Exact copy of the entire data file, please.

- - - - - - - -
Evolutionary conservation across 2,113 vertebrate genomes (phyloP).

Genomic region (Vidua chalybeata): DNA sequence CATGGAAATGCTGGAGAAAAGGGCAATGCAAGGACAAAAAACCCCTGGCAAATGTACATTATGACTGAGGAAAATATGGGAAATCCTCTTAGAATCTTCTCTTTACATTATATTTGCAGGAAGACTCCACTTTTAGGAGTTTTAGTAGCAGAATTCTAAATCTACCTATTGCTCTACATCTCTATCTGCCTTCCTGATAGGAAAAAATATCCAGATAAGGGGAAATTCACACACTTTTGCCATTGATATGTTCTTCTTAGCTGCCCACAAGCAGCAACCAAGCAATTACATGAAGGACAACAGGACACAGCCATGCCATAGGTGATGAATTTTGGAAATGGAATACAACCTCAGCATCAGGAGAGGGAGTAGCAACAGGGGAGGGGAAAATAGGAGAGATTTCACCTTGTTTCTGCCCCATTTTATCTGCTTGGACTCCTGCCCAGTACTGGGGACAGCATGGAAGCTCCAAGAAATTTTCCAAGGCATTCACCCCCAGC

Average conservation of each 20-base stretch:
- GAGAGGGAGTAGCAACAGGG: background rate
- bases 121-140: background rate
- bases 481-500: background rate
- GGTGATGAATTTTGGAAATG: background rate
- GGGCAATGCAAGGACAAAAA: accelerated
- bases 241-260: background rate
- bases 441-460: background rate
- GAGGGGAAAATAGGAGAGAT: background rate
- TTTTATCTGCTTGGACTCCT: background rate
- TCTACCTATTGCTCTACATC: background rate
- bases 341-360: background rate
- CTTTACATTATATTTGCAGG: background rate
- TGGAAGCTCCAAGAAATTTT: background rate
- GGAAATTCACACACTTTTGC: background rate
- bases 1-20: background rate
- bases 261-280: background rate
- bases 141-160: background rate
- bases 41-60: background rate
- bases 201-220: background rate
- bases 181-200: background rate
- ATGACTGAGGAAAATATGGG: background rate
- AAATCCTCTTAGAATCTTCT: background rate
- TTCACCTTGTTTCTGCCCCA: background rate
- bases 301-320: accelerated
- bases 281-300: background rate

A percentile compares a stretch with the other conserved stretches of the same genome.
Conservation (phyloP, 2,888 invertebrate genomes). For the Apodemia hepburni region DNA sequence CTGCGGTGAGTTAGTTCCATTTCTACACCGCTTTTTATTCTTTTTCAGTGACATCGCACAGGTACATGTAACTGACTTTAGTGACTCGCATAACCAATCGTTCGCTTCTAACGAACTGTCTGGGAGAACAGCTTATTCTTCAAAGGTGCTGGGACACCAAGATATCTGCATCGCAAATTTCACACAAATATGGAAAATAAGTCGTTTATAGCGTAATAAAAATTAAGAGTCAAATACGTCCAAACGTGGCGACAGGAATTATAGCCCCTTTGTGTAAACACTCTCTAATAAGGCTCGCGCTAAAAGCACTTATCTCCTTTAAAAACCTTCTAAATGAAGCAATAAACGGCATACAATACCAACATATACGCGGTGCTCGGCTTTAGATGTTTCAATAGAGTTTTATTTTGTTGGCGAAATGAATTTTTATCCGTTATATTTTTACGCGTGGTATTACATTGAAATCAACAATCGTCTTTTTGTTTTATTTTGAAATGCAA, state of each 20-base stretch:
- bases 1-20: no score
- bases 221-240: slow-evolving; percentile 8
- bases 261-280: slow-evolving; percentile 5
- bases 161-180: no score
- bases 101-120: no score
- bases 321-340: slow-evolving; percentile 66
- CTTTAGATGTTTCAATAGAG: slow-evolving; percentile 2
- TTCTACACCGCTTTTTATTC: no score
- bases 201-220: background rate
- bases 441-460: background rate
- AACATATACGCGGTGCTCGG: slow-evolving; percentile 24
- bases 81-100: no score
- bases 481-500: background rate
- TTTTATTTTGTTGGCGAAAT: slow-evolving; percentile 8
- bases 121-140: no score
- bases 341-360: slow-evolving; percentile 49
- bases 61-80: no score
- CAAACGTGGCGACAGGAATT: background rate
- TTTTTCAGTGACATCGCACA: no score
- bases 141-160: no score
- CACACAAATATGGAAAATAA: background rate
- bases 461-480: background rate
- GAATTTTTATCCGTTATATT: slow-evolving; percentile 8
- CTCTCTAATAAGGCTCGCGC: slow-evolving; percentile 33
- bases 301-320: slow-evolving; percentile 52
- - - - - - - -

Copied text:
Evolutionary conservation across 2,113 vertebrate genomes (phyloP).

Genomic region (Vidua chalybeata): DNA sequence CATGGAAATGCTGGAGAAAAGGGCAATGCAAGGACAAAAAACCCCTGGCAAATGTACATTATGACTGAGGAAAATATGGGAAATCCTCTTAGAATCTTCTCTTTACATTATATTTGCAGGAAGACTCCACTTTTAGGAGTTTTAGTAGCAGAATTCTAAATCTACCTATTGCTCTACATCTCTATCTGCCTTCCTGATAGGAAAAAATATCCAGATAAGGGGAAATTCACACACTTTTGCCATTGATATGTTCTTCTTAGCTGCCCACAAGCAGCAACCAAGCAATTACATGAAGGACAACAGGACACAGCCATGCCATAGGTGATGAATTTTGGAAATGGAATACAACCTCAGCATCAGGAGAGGGAGTAGCAACAGGGGAGGGGAAAATAGGAGAGATTTCACCTTGTTTCTGCCCCATTTTATCTGCTTGGACTCCTGCCCAGTACTGGGGACAGCATGGAAGCTCCAAGAAATTTTCCAAGGCATTCACCCCCAGC

Average conservation of each 20-base stretch:
- GAGAGGGAGTAGCAACAGGG: background rate
- bases 121-140: background rate
- bases 481-500: background rate
- GGTGATGAATTTTGGAAATG: background rate
- GGGCAATGCAAGGACAAAAA: accelerated
- bases 241-260: background rate
- bases 441-460: background rate
- GAGGGGAAAATAGGAGAGAT: background rate
- TTTTATCTGCTTGGACTCCT: background rate
- TCTACCTATTGCTCTACATC: background rate
- bases 341-360: background rate
- CTTTACATTATATTTGCAGG: background rate
- TGGAAGCTCCAAGAAATTTT: background rate
- GGAAATTCACACACTTTTGC: background rate
- bases 1-20: background rate
- bases 261-280: background rate
- bases 141-160: background rate
- bases 41-60: background rate
- bases 201-220: background rate
- bases 181-200: background rate
- ATGACTGAGGAAAATATGGG: background rate
- AAATCCTCTTAGAATCTTCT: background rate
- TTCACCTTGTTTCTGCCCCA: background rate
- bases 301-320: accelerated
- bases 281-300: background rate

A percentile compares a stretch with the other conserved stretches of the same genome.
Conservation (phyloP, 2,888 invertebrate genomes). For the Apodemia hepburni region DNA sequence CTGCGGTGAGTTAGTTCCATTTCTACACCGCTTTTTATTCTTTTTCAGTGACATCGCACAGGTACATGTAACTGACTTTAGTGACTCGCATAACCAATCGTTCGCTTCTAACGAACTGTCTGGGAGAACAGCTTATTCTTCAAAGGTGCTGGGACACCAAGATATCTGCATCGCAAATTTCACACAAATATGGAAAATAAGTCGTTTATAGCGTAATAAAAATTAAGAGTCAAATACGTCCAAACGTGGCGACAGGAATTATAGCCCCTTTGTGTAAACACTCTCTAATAAGGCTCGCGCTAAAAGCACTTATCTCCTTTAAAAACCTTCTAAATGAAGCAATAAACGGCATACAATACCAACATATACGCGGTGCTCGGCTTTAGATGTTTCAATAGAGTTTTATTTTGTTGGCGAAATGAATTTTTATCCGTTATATTTTTACGCGTGGTATTACATTGAAATCAACAATCGTCTTTTTGTTTTATTTTGAAATGCAA, state of each 20-base stretch:
- bases 1-20: no score
- bases 221-240: slow-evolving; percentile 8
- bases 261-280: slow-evolving; percentile 5
- bases 161-180: no score
- bases 101-120: no score
- bases 321-340: slow-evolving; percentile 66
- CTTTAGATGTTTCAATAGAG: slow-evolving; percentile 2
- TTCTACACCGCTTTTTATTC: no score
- bases 201-220: background rate
- bases 441-460: background rate
- AACATATACGCGGTGCTCGG: slow-evolving; percentile 24
- bases 81-100: no score
- bases 481-500: background rate
- TTTTATTTTGTTGGCGAAAT: slow-evolving; percentile 8
- bases 121-140: no score
- bases 341-360: slow-evolving; percentile 49
- bases 61-80: no score
- CAAACGTGGCGACAGGAATT: background rate
- TTTTTCAGTGACATCGCACA: no score
- bases 141-160: no score
- CACACAAATATGGAAAATAA: background rate
- bases 461-480: background rate
- GAATTTTTATCCGTTATATT: slow-evolving; percentile 8
- CTCTCTAATAAGGCTCGCGC: slow-evolving; percentile 33
- bases 301-320: slow-evolving; percentile 52